But small business failure can just as easily result from more mundane, everyday issues like key staff being off sick or because an important customer withdraws from their contract. Prepare in advance for these eventualities so that you don’t have to shut down as soon as you hit the first bump in the road.
Lack of appropriate marketing
Failing to promote your brand and products effectively will have a huge impact on your sales.
If no-one has heard of you and your products aren’t visible in this hugely competitive market, you’re not going to bring in much revenue.
Most business owners however, assume that having a website and a social media page is enough. This is misguided – the tools and channels you use to market your company should be based on your target market.
How do they like to be communicated to? If they’re of an age where the internet and social media are rocket science to them then your website and Facebook page won’t do you many favours. If they’re young adults with disposable income, an advert in the local newspaper could similarly prove to be a waste of money.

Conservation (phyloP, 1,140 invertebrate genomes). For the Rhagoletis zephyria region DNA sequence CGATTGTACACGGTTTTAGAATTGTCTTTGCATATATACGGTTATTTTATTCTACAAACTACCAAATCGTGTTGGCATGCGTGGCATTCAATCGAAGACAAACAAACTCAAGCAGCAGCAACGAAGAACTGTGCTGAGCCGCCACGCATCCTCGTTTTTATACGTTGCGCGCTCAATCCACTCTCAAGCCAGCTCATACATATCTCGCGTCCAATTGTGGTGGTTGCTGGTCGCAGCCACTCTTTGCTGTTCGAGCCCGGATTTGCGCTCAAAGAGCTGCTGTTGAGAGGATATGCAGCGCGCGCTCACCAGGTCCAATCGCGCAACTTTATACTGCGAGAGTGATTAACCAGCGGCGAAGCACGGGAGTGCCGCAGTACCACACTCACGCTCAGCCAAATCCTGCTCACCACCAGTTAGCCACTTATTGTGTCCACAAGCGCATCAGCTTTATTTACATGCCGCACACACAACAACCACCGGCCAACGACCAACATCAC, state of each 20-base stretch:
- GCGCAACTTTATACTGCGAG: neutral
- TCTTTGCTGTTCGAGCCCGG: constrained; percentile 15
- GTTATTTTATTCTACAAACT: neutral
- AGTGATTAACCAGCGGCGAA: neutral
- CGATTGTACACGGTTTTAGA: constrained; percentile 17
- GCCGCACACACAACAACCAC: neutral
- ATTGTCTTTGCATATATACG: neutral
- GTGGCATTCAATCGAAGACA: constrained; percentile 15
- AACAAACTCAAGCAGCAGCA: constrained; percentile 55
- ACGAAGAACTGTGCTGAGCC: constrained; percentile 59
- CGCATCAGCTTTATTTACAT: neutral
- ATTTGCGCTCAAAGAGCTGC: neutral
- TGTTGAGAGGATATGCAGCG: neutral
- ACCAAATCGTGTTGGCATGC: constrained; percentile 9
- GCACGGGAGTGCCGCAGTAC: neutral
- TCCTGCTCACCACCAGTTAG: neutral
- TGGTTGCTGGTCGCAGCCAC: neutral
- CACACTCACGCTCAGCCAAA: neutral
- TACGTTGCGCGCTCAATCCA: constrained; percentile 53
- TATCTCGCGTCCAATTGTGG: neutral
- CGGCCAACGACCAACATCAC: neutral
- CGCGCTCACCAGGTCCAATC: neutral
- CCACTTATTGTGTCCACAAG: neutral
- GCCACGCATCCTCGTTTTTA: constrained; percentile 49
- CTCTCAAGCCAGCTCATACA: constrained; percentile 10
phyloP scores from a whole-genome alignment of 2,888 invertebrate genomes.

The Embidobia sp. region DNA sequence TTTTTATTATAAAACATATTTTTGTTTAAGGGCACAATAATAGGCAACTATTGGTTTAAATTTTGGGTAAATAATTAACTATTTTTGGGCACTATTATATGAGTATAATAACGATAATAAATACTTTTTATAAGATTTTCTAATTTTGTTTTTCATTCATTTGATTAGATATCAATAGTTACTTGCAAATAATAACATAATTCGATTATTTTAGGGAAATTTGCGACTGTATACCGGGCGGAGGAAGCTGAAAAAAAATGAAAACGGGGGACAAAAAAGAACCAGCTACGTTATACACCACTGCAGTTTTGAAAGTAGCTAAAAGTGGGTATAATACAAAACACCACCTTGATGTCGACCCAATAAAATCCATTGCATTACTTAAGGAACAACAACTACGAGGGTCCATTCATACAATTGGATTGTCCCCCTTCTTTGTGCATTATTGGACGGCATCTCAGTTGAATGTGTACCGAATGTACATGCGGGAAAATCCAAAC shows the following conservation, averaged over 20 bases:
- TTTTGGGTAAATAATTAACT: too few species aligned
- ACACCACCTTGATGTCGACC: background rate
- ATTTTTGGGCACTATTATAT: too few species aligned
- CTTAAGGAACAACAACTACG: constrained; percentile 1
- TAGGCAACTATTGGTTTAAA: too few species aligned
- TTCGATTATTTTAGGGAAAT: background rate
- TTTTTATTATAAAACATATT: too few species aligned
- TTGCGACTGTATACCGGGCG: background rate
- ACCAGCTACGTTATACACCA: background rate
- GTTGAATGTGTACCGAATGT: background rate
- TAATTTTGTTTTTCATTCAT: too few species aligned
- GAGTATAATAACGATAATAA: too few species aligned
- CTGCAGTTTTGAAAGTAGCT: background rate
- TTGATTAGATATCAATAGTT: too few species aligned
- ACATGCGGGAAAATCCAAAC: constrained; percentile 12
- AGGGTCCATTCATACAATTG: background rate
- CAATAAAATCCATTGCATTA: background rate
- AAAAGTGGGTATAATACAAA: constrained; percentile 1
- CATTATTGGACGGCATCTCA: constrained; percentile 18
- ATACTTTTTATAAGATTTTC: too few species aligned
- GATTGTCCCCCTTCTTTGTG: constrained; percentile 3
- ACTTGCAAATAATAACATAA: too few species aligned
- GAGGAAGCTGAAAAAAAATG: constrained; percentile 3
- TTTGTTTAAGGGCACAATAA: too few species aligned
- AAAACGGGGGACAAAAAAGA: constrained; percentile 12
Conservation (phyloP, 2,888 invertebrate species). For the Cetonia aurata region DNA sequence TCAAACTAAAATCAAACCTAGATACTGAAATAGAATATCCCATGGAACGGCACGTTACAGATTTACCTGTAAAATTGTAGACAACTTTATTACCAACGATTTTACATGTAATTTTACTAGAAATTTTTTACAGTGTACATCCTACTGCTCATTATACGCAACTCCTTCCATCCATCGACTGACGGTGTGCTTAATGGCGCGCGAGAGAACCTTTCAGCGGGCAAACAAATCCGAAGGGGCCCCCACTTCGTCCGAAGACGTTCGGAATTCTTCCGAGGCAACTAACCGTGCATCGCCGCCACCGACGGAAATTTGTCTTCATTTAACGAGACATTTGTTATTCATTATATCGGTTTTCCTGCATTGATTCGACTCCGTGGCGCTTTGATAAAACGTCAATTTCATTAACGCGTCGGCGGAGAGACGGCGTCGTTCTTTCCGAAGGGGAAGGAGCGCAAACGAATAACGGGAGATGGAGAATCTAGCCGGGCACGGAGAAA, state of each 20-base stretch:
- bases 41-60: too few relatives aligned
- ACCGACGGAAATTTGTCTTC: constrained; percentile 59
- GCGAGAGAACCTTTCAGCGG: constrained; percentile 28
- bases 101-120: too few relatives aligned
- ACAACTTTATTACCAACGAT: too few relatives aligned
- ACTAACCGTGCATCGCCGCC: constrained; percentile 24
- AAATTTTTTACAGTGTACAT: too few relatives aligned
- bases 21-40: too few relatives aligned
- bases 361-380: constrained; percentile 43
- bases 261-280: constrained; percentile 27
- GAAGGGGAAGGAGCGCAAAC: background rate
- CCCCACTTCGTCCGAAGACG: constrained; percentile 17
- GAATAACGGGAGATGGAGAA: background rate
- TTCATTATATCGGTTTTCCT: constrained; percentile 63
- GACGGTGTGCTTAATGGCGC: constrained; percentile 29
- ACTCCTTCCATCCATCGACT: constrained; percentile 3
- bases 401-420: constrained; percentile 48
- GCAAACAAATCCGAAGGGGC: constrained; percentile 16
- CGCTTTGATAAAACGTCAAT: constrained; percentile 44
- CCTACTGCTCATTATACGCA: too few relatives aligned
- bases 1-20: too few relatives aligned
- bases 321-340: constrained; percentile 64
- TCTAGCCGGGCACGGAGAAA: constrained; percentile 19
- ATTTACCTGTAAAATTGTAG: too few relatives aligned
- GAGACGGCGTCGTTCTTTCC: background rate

Before committing to a marketing channel, research your audience and their communication preferences to ensure you reach them effectively.
Outsource your accounting
If you’re running a small business and need some help with the financial side, why not outsource the accounting tasks? At THP, we’re experienced in helping a wide range of businesses with their accountancy – contact us today for assistance, at one of our offices in Cheam, Chelmsford, Wanstead, and Saffron Walden.
About Mark Boulter
Mark Boulter is responsible for the efficient running of the firm’s infrastructure, and ensuring that THP delivers the best client service. Promoting the vision and culture across all branches, people are the key: “I like people who have a fresh approach and I’m happy for them to run with their ideas,” he says.
Communication across departments is crucial and Mark pioneers this. He ensure that people and departments not only talk to each other, but that they share ideas– whether they’re about marketing, finance, sales, strategy or any other topic that can result in us offering a better service. “I think helping to develop the next generation of THP people is essential to our success,” Mark adds. “We’ve a lot of talented people and our way of doing things increasingly attracts ambitious newcomers who are looking for a fresh approach. That’s good for us and even better news for our clients.”